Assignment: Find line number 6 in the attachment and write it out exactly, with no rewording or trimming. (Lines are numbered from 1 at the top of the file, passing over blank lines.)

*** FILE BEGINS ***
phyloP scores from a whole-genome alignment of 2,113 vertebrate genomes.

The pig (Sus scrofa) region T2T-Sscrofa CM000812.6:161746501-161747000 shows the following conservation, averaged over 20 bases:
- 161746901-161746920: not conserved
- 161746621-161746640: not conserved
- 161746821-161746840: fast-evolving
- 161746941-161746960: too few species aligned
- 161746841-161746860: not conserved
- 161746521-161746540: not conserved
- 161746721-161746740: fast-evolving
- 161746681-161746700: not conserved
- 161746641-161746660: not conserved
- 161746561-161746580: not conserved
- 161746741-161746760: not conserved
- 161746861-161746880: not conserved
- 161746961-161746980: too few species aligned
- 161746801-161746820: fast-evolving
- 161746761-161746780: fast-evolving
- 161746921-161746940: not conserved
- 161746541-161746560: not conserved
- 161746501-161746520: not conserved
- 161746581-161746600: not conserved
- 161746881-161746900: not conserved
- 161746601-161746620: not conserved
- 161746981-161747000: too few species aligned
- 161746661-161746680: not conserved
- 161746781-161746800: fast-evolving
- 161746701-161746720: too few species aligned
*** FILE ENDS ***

- 161746941-161746960: too few species aligned